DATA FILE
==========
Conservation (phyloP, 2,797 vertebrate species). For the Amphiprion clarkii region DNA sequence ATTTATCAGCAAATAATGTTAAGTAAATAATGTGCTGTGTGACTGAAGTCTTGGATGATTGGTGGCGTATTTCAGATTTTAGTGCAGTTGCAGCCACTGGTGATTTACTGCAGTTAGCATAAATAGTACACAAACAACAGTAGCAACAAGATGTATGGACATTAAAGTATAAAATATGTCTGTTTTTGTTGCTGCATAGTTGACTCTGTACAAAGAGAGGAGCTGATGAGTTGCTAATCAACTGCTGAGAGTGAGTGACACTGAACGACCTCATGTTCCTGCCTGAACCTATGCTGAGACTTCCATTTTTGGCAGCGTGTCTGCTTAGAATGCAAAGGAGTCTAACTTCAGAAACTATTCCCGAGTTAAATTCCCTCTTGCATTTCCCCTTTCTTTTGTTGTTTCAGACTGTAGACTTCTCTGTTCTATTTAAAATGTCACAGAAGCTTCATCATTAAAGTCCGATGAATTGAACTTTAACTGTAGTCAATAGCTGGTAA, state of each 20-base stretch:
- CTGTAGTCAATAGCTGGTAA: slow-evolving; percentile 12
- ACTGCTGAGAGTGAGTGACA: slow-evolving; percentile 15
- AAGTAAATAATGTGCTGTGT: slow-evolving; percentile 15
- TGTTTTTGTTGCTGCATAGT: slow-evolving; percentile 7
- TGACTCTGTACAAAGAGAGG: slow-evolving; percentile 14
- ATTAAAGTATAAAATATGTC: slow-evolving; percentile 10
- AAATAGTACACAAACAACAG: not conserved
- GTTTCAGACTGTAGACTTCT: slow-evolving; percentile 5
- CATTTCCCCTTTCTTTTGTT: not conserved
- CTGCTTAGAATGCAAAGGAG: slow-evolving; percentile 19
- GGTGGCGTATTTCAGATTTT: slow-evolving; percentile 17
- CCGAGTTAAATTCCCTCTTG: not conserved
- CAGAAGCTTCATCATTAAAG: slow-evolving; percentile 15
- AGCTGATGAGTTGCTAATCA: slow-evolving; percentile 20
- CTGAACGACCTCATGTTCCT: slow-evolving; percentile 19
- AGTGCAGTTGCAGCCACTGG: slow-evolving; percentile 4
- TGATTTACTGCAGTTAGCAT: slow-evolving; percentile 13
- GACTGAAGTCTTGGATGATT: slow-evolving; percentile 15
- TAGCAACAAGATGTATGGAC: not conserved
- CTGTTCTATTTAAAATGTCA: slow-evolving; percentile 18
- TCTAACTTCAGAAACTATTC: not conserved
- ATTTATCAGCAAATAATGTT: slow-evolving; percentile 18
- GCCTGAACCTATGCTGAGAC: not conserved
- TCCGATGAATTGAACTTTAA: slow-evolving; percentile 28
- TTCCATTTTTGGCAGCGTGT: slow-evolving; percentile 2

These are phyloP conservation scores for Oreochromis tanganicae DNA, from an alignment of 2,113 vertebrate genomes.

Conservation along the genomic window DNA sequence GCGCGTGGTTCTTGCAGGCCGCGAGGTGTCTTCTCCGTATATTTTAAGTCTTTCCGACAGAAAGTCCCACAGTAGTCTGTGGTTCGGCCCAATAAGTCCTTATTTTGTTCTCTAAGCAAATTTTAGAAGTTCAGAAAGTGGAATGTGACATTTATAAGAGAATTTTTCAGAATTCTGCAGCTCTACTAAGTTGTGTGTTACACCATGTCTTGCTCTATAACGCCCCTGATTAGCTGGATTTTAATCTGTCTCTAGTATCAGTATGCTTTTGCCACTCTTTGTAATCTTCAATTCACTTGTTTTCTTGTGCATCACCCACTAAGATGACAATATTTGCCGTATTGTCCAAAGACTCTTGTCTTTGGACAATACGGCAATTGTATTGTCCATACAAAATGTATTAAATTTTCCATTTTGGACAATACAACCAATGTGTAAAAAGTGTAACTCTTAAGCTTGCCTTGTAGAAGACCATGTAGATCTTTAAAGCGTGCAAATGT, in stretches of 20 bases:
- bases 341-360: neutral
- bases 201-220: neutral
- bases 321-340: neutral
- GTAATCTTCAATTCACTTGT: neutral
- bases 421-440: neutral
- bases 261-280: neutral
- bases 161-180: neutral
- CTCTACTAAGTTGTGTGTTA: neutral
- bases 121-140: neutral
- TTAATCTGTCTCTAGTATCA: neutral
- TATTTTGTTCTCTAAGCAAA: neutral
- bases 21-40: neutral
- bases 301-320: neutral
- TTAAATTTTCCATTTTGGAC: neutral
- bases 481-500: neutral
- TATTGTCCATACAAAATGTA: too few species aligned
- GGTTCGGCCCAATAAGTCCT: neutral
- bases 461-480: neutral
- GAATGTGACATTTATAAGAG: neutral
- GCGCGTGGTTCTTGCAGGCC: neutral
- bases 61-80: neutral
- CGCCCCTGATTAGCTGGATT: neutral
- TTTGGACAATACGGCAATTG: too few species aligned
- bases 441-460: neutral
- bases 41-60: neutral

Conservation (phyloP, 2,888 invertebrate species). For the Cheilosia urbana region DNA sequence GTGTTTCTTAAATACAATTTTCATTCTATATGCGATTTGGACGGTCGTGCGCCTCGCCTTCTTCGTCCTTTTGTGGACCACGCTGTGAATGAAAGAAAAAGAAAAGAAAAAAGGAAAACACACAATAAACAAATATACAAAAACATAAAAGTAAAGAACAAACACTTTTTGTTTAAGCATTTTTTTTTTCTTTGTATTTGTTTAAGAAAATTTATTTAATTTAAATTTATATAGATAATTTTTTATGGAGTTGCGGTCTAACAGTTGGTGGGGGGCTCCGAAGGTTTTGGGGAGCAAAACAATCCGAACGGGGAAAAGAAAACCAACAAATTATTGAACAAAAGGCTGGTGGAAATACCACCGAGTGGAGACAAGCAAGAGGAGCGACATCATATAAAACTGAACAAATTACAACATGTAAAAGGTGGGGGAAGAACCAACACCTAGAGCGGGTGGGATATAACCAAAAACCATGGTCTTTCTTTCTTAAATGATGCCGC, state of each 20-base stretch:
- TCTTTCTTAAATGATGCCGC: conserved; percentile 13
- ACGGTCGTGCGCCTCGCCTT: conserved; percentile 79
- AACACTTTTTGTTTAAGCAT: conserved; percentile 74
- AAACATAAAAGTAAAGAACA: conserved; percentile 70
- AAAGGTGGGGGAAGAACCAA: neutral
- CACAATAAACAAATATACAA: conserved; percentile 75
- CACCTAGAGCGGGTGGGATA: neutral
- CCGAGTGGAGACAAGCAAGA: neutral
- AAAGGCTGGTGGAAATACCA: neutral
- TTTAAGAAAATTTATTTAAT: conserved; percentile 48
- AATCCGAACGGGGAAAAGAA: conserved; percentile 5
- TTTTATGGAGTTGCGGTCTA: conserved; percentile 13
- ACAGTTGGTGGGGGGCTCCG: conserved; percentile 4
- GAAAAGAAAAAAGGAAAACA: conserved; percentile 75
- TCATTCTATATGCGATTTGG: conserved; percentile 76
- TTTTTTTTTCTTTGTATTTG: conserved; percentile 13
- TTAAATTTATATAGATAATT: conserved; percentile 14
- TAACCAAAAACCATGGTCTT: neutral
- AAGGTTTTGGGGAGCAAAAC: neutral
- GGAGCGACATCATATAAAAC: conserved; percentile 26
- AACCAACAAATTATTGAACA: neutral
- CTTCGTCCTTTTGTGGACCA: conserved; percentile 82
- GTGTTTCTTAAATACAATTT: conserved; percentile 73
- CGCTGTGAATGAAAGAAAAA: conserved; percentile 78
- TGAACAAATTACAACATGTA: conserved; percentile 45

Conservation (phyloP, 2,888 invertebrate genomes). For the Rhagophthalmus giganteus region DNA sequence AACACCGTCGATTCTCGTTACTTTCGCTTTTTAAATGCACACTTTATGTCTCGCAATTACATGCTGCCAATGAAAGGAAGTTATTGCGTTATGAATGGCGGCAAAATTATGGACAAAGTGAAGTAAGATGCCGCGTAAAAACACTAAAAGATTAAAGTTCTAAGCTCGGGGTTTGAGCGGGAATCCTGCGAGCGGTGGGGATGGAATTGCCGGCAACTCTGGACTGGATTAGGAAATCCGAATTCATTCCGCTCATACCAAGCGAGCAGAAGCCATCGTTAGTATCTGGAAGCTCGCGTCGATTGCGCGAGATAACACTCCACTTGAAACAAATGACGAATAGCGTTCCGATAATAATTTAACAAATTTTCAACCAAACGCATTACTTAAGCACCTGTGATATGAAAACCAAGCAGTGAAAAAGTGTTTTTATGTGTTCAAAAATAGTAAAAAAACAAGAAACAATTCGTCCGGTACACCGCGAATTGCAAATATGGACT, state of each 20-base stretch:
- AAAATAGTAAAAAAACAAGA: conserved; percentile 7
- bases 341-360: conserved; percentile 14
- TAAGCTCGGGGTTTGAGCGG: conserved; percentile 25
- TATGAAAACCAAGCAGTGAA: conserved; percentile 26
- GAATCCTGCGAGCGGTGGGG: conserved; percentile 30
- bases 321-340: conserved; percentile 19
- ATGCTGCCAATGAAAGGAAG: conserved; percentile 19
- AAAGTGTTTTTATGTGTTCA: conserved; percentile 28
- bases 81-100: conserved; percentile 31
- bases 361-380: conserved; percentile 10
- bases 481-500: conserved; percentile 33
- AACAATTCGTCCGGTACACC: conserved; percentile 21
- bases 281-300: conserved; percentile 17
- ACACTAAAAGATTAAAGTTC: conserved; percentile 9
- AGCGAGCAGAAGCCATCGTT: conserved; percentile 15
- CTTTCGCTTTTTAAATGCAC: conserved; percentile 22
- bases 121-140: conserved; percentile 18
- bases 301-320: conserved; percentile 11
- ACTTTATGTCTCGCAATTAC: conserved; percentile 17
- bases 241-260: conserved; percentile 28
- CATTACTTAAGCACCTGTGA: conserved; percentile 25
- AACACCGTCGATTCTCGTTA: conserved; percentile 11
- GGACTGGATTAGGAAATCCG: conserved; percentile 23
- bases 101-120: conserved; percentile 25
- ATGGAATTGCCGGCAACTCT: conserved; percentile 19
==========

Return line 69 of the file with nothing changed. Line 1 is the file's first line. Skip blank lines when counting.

- TCATTCTATATGCGATTTGG: conserved; percentile 76